Meeks also underperformed last season in the first year of his contract with the Wizards and requested a trade in February. This summer, Meeks exercised his player option to remain with the team.

The Wizards were not likely to count on Meeks much at all this season because they traded for Austin Rivers in June to add depth at the shooting guard position. Meeks' role was made clear by the fact he did not appear in any of the Wizards' four preseason games against NBA opponents.

Meeks' tenure in Washington was a significant disappointment. The Wizards signed him last summer in hopes he could shore up the shooting guard spot on their bench.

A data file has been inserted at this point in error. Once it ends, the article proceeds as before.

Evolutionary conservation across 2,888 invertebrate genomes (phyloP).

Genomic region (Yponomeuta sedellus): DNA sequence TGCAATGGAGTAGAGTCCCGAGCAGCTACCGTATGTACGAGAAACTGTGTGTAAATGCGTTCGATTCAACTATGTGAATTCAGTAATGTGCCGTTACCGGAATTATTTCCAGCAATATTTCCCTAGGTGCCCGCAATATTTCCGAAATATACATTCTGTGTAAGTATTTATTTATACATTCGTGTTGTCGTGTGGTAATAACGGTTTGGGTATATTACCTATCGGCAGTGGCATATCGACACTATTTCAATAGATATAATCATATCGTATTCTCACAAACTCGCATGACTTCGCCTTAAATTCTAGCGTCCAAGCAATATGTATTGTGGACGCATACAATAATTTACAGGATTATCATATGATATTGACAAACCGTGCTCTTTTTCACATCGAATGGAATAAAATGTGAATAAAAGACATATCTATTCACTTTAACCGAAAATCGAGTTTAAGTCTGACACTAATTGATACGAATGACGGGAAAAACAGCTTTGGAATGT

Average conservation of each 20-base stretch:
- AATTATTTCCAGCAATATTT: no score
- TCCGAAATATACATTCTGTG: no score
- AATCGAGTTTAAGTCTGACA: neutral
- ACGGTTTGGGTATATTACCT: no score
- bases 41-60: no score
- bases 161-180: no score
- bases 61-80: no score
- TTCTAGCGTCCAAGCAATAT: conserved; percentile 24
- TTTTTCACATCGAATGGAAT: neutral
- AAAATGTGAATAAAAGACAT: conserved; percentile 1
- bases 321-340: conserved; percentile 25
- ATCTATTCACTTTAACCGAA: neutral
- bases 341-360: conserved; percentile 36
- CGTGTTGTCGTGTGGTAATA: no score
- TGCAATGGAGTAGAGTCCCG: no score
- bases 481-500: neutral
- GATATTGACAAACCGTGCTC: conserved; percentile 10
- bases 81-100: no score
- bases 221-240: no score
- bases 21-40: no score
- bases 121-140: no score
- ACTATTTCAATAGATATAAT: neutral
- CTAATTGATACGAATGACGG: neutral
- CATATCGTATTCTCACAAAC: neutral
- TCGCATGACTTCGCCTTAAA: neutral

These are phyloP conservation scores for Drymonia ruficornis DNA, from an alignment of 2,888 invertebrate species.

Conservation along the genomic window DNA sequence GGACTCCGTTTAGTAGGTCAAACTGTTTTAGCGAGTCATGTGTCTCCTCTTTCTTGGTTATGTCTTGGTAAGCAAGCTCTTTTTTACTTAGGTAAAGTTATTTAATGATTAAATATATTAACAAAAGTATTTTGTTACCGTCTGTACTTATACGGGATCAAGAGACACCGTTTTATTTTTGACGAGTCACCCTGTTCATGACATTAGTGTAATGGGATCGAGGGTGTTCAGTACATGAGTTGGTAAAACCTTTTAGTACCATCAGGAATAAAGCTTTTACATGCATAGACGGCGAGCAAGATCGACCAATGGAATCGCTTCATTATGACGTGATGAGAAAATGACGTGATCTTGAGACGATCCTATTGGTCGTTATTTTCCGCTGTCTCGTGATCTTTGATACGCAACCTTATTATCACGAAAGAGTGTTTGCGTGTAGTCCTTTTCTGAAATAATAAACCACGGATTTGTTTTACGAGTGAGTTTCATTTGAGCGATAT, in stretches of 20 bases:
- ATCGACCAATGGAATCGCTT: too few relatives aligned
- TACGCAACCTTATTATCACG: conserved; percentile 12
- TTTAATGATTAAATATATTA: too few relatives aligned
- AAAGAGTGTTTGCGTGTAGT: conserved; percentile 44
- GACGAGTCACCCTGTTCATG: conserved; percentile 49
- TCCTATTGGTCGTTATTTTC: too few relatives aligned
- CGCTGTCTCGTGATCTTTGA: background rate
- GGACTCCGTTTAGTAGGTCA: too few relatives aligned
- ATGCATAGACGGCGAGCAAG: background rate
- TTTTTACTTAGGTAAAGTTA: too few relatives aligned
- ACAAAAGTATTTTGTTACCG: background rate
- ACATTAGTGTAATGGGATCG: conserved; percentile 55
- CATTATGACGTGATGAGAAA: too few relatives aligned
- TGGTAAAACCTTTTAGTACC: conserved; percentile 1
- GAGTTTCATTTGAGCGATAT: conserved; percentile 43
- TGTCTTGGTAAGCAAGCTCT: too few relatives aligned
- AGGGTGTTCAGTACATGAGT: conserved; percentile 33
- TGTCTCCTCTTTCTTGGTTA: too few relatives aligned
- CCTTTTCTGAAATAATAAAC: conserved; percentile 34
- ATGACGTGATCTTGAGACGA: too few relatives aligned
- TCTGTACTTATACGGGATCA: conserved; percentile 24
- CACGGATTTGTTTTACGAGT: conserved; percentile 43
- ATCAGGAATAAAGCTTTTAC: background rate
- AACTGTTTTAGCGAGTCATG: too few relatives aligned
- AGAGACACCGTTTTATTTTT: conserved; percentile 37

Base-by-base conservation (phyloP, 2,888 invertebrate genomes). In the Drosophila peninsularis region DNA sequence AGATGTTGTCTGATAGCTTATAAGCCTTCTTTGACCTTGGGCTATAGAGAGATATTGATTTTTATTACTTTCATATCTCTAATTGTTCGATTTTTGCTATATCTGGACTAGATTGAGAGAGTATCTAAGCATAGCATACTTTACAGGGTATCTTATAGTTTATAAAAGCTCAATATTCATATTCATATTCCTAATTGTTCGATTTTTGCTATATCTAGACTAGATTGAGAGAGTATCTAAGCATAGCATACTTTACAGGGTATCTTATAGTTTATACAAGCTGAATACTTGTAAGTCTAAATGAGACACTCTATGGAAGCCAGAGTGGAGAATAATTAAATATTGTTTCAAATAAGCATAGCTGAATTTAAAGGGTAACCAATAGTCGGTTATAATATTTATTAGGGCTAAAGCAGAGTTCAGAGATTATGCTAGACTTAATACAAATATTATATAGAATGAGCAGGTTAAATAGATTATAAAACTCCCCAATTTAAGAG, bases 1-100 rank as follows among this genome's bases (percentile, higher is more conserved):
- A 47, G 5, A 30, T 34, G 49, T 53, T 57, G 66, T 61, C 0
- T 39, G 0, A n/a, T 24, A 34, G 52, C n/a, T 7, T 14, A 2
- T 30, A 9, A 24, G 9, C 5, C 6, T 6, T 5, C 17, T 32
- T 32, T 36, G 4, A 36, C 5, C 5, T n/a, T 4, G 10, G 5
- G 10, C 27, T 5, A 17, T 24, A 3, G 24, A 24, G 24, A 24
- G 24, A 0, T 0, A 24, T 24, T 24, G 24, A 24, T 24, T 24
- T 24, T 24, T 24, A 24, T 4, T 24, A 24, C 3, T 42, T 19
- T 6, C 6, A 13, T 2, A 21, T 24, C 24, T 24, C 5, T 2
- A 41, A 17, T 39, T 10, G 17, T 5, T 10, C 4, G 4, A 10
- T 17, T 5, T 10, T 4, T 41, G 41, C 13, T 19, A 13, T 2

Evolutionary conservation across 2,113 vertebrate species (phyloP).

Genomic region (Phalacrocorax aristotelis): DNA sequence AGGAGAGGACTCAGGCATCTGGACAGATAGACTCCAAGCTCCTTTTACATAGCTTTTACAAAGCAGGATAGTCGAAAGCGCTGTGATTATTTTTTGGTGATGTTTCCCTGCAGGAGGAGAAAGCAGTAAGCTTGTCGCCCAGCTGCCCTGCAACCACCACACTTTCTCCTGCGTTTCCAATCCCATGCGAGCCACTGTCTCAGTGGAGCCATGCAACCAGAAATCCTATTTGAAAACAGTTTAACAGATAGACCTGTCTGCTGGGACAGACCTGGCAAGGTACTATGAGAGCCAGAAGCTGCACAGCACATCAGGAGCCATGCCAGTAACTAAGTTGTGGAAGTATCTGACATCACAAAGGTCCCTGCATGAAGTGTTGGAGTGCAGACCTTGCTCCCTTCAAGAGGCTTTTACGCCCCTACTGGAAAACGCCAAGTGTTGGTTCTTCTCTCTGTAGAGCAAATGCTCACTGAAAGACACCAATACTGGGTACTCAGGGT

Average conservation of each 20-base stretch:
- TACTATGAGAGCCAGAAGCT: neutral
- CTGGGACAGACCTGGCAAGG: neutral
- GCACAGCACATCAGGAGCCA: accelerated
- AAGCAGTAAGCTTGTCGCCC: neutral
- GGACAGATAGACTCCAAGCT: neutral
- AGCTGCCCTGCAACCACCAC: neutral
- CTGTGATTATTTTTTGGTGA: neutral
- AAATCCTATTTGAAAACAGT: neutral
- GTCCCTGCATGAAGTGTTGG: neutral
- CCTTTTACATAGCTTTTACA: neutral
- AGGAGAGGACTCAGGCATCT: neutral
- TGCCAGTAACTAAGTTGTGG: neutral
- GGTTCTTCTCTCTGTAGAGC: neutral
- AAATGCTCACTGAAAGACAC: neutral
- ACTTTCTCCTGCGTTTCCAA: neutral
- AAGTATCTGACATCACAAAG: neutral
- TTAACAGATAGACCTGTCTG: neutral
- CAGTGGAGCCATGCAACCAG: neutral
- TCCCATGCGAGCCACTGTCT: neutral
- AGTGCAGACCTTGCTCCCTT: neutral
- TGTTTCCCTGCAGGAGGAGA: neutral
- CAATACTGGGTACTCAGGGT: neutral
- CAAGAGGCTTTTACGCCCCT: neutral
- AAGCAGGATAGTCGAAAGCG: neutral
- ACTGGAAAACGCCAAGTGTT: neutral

Though he stayed healthy for the first time in years, he never earned the trust of his coaching staff. The Wizards opted to rely more heavily on starter Bradley Beal, who logged the fourth-most minutes of any NBA player last season.

Now, they are moving on.

Meeks leaving the organization should have little effect on the Wizards, though it does leave them with a hole on their roster that needs to be filled. They currently have 13 players, one below the league minimum. The Wizards now have 14 days to add a 14th player.

They could sign a free agent, convert one of their players on two-way contracts (Devin Robinson and Jordan McRae) or make a trade. The Meeks deal gives them a $3.45 million trade exception.


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Dwight Howard practices for first time with Wizards, raising likelihood he plays in opener

Dwight Howard practices for first time with Wizards, raising likelihood he plays in opener

On Monday, for the first time since 2018-19 training camp began, the Wizards were complete.